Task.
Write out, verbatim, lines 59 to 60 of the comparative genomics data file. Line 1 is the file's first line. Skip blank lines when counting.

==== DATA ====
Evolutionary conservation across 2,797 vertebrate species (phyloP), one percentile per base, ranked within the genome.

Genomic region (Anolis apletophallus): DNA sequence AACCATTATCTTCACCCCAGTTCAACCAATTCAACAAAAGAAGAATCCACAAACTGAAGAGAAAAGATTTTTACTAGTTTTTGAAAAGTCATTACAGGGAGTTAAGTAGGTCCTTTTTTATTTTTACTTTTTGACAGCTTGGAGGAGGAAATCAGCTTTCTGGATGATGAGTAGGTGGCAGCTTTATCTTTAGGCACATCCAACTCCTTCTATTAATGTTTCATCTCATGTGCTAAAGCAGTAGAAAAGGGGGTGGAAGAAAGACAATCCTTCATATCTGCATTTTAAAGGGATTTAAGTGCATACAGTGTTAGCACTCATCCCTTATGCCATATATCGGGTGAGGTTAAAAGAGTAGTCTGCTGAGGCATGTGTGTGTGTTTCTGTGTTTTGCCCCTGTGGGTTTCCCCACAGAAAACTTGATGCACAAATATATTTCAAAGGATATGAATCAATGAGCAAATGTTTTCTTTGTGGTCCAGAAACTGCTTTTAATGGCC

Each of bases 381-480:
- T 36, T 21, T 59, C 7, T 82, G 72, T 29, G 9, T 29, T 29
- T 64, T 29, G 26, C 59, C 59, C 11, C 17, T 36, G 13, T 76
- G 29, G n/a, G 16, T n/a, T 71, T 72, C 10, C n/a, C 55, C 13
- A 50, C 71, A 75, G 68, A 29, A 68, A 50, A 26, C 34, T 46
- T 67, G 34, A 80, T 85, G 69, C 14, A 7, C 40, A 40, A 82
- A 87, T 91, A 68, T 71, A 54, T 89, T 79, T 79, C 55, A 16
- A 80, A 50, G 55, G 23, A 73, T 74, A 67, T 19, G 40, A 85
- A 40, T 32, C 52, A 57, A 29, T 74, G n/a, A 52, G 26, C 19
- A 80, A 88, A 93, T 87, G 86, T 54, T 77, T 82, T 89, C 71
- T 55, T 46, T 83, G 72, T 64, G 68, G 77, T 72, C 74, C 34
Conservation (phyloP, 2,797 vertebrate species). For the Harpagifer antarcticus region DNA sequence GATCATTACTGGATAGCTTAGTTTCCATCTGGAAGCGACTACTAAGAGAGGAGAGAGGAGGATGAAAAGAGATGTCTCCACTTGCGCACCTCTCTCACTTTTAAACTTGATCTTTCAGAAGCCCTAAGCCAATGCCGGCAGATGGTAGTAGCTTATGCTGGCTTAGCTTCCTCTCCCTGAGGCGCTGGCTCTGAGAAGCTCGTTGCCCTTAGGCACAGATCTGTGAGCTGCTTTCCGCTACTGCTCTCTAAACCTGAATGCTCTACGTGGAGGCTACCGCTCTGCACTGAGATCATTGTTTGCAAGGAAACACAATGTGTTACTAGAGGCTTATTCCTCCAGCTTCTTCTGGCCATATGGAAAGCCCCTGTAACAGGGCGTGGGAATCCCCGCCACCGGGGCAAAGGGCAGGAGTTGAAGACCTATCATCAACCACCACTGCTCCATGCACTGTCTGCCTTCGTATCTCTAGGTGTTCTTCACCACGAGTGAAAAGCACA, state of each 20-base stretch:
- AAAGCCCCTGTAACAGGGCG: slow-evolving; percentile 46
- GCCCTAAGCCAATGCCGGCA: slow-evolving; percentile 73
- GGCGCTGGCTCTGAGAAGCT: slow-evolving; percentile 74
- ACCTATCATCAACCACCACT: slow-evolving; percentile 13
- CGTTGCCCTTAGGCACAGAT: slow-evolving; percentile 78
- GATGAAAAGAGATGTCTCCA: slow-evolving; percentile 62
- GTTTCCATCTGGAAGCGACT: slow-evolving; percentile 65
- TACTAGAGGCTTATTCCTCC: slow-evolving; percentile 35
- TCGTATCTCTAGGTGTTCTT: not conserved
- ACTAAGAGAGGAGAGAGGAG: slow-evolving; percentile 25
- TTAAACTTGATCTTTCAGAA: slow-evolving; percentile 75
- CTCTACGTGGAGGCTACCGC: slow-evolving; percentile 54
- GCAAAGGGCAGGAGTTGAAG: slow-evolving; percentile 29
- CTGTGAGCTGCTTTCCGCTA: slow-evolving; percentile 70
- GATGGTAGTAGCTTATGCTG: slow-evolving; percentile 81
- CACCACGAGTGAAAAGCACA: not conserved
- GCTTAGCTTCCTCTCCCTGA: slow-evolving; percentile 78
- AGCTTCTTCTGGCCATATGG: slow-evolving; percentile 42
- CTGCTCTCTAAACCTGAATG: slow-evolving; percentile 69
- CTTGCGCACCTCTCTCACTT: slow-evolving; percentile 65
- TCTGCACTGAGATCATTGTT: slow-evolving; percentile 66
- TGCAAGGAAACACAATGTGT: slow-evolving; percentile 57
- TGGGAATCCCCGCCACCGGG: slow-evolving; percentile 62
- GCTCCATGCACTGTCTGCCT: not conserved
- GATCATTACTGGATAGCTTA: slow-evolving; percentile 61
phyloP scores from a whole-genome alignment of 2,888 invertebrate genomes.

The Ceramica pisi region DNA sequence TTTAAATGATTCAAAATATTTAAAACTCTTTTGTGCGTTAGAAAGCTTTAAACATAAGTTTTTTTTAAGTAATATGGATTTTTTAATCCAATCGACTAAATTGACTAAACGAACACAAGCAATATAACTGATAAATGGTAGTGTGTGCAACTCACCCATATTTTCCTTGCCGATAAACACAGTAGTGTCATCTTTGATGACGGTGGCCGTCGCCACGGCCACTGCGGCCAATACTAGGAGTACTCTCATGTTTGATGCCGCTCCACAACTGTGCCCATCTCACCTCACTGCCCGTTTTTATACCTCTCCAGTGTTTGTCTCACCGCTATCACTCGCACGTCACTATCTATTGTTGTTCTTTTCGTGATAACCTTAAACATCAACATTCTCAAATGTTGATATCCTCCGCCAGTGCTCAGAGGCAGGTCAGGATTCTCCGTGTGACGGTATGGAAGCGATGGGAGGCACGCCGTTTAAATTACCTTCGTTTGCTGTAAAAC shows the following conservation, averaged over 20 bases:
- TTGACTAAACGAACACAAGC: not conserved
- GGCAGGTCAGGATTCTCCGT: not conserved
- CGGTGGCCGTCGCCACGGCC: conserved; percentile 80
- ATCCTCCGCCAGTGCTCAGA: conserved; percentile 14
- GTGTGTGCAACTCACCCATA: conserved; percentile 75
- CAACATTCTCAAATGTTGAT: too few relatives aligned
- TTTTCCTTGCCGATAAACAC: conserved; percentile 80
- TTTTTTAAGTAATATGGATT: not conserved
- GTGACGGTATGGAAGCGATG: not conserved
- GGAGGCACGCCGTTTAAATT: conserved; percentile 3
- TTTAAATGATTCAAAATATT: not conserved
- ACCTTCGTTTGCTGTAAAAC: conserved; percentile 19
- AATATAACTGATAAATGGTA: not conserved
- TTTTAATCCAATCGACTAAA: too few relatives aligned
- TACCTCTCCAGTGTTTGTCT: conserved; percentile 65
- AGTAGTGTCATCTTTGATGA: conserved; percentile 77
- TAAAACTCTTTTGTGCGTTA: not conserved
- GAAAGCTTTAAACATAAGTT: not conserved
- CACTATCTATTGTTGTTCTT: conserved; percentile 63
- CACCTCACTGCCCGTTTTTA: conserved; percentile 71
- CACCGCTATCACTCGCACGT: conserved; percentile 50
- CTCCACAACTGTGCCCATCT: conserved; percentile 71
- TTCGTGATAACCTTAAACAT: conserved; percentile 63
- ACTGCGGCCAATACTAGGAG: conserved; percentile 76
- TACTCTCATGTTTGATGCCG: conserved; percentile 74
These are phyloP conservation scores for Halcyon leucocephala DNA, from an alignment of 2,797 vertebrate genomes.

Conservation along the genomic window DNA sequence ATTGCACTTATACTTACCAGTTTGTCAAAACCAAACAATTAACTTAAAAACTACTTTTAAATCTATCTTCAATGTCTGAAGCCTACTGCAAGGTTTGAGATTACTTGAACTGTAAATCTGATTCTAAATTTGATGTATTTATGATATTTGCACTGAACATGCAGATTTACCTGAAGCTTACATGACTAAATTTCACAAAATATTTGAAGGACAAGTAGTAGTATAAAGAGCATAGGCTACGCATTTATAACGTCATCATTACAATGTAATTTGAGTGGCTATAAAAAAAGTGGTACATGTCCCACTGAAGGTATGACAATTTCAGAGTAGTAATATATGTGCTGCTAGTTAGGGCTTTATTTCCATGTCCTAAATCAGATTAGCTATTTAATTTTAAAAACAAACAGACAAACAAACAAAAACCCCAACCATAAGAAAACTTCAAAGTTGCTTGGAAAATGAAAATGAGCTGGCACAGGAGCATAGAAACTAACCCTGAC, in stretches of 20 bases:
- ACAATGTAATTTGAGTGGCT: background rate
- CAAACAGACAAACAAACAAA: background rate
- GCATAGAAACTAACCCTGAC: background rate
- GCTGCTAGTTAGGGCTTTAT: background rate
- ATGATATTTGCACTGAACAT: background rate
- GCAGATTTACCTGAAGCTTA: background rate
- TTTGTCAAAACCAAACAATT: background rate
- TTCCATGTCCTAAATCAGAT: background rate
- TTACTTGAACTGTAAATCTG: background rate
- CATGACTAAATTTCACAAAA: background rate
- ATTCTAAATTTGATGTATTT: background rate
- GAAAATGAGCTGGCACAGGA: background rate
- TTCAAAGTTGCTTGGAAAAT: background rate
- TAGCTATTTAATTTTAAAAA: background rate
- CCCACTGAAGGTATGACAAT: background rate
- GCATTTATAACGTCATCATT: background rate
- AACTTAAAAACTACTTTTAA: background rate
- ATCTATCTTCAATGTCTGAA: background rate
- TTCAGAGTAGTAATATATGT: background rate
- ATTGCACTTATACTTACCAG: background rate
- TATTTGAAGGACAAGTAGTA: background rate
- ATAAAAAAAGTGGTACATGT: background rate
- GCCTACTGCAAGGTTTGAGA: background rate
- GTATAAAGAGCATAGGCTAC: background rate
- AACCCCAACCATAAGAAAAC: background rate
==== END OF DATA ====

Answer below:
- GAAAGCTTTAAACATAAGTT: not conserved
- CACTATCTATTGTTGTTCTT: conserved; percentile 63